You never did answer the questions. You only switched subjects and made new demands. BY contrast, I answered your questions even when you switched subjects. Once this is pointed out, you offer that kind of garbage response.
What was contradictory ? You will not respond.
In any case, I see no reason to make this an accusation thread. If you cannot respond with logic, I can accept that.
The weakling option of closing the thread is always open to you.
November 7, 2011 at 10:30 pm #107797quote charles brough:
I’d agree; they are beautiful TO US. They have no intrinsic beauty, it’s all about us thinking they are beautiful – so why is that ?quote :
There does seem some difficulty with the attempt at explanation – maybe it would be better not to first make up any story about what in particular it is that bees are attracted to, by flowers.
Assuming when we talk about a flower’s beauty we are talking about visual cues – although there are no doubt others that might attract. So we must be talking about colour and form ?
November 8, 2011 at 6:34 am #107812
you started with the video and saying, that the food is sweet because we like it, not me. The contradictory is, that we can perceive level of sweetness although it is sweet because we like it.
November 8, 2011 at 12:21 pm #107827quote JackBean:
Not quite true. I showed the video and said that Dan offered a reasonable answer for "why", and then someone asked for my short report on what Dan was saying. Then you claimed it was rubbish and that you were responding to my words only. I don’t mind defending it, but n o need to stretch things to what they were not.quote :
But my statement that you replied to, did not contain the word "sweetness" at all. I talked about "saltiness" only in reference to your avoidance of discussing how it is that having a receptor equals perception, to you.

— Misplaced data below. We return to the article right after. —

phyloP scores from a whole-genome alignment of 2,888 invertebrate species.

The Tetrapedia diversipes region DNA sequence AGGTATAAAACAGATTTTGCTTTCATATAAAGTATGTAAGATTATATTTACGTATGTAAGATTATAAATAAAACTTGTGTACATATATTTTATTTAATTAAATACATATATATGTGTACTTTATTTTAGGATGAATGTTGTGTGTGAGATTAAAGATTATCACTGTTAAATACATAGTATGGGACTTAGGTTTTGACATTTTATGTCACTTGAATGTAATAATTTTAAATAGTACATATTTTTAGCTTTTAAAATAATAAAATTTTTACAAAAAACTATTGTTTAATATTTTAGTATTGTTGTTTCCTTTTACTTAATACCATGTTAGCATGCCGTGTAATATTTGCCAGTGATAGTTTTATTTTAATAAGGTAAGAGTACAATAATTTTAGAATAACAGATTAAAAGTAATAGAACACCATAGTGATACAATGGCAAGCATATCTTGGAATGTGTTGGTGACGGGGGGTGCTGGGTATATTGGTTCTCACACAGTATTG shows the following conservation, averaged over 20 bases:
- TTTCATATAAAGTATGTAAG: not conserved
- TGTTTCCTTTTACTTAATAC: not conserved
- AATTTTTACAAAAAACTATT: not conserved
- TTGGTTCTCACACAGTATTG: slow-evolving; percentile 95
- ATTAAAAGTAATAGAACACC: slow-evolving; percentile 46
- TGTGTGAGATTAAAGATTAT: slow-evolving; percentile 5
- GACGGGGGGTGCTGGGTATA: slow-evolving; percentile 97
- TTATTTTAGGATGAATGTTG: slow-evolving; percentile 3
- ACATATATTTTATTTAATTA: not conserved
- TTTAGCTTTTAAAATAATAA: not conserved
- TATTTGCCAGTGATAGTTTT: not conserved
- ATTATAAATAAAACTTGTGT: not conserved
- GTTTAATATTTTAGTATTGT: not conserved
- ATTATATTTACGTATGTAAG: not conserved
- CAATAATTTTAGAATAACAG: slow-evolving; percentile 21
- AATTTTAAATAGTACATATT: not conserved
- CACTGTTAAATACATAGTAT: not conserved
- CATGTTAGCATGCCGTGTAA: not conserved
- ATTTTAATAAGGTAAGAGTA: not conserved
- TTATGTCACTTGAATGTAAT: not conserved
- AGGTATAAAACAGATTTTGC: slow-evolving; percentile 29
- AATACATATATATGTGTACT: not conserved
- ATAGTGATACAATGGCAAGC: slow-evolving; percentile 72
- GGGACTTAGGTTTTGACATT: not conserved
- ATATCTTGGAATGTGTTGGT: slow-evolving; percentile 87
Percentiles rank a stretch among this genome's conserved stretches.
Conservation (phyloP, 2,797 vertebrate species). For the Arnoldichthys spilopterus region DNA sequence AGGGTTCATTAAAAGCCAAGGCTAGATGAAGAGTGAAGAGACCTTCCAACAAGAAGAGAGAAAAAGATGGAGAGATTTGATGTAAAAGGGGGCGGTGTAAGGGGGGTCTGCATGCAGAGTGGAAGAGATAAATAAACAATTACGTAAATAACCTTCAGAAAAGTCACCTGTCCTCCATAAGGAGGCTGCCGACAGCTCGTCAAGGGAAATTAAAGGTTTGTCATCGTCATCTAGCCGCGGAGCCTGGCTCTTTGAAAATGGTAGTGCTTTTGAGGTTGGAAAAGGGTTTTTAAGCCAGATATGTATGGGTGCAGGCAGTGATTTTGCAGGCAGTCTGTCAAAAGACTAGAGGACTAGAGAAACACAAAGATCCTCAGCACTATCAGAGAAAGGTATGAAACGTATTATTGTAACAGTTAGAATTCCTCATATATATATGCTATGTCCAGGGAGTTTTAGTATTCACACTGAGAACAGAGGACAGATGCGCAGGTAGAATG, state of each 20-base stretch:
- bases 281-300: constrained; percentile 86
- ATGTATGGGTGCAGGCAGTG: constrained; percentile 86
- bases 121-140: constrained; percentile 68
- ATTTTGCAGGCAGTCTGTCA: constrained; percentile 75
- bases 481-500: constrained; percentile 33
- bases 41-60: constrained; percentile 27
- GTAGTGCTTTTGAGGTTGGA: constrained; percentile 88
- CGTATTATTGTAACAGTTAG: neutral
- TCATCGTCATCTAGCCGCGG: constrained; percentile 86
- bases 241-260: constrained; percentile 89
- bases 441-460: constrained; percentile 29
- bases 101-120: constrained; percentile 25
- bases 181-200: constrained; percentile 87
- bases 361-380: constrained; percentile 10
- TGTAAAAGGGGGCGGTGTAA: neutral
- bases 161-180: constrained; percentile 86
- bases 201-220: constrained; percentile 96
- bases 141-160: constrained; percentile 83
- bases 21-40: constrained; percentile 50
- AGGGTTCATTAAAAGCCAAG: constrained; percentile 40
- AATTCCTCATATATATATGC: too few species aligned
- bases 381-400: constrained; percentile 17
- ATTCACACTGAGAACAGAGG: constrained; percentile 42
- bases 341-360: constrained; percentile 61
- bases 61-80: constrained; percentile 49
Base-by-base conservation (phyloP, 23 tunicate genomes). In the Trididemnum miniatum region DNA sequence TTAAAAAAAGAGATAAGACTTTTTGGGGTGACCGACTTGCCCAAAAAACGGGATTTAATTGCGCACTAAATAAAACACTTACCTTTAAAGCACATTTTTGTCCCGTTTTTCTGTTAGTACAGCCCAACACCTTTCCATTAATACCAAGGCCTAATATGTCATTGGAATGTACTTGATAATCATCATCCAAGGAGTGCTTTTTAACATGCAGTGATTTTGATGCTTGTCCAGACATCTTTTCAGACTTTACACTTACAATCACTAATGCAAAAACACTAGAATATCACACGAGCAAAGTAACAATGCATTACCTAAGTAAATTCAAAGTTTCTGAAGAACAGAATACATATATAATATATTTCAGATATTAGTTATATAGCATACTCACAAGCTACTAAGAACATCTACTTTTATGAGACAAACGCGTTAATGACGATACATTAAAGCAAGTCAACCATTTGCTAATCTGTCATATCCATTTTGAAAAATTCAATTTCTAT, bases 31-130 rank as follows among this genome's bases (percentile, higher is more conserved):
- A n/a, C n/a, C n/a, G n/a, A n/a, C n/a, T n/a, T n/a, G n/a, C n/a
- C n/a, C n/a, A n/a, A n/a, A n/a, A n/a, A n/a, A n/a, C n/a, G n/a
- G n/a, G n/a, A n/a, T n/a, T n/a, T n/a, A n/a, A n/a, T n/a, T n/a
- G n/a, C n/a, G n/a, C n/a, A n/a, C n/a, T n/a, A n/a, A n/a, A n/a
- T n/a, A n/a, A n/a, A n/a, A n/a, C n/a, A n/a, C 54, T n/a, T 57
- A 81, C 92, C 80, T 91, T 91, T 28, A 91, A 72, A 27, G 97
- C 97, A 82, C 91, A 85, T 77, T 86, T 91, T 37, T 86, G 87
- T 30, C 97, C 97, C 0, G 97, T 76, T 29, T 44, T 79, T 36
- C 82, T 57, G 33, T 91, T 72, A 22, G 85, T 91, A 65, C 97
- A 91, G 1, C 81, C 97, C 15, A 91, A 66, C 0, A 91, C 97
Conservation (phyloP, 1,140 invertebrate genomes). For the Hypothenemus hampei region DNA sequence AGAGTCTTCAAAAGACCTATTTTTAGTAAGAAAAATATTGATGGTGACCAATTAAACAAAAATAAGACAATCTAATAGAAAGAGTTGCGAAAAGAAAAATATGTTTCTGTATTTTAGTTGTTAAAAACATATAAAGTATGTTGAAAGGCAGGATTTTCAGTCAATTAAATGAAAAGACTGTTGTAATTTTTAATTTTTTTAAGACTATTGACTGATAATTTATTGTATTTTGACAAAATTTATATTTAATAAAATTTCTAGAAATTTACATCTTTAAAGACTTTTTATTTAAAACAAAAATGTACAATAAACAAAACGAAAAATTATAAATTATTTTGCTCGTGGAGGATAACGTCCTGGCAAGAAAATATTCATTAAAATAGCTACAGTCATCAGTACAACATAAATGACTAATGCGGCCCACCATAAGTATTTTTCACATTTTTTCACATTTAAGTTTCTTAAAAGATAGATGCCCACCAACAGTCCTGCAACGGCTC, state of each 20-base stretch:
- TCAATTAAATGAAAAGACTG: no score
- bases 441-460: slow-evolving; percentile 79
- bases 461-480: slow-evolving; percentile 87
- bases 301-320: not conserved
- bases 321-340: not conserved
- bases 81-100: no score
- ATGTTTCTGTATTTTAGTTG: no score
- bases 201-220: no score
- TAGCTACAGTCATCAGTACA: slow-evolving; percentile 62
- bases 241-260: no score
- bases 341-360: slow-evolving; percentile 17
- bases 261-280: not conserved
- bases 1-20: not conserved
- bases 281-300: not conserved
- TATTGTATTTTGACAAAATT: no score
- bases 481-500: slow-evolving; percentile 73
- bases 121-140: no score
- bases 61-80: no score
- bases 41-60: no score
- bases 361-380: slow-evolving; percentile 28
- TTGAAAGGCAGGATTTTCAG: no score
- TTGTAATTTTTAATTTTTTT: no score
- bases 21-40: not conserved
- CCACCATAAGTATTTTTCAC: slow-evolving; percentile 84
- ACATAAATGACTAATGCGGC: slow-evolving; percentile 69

You’re inventing things. I saidquote :
November 8, 2011 at 1:33 pm #107833
OK, so: The contradictory is, that we can perceive level of saltiness although it is salty because we like it.
November 8, 2011 at 2:39 pm #107843quote JackBean:
We can perceive something as salty. We perceive something as sweet, because we have BRAINS that make us like it, and words that denote that it is of that thing we like. Why. is that contradictory?quote :
November 8, 2011 at 2:48 pm #107844
Try thinking of bitterness. It’s not that we like bitterness, it’s that we do not like it. Same deal though. Our brains make us averse to it to some degree, and we call it bitter.
It’s also a fact that these words are related to goodness and badness. Something is sweet if it’s nice for us and bitter if it’s not.
November 8, 2011 at 3:03 pm #107847quote Crucible:
thanks for bringing it up. So I didn’t start with the sweetness, did I? You’re obviously trying to manipulate the discussion with plenty of other examples just to get your approval, don’t you? why don’t you stay with the original one?
well, I like bitter. Why doesn’t my brain tell me, that it is sweet, if I like it?
November 8, 2011 at 3:04 pm #107848quote JackBean:
November 8, 2011 at 3:32 pm #107851quote JackBean:
No and nobody said you did.quote :
Naturally and of course ! And you are not ?quote :
I don’t understand what you are saying here. I do give other examples, yes.quote :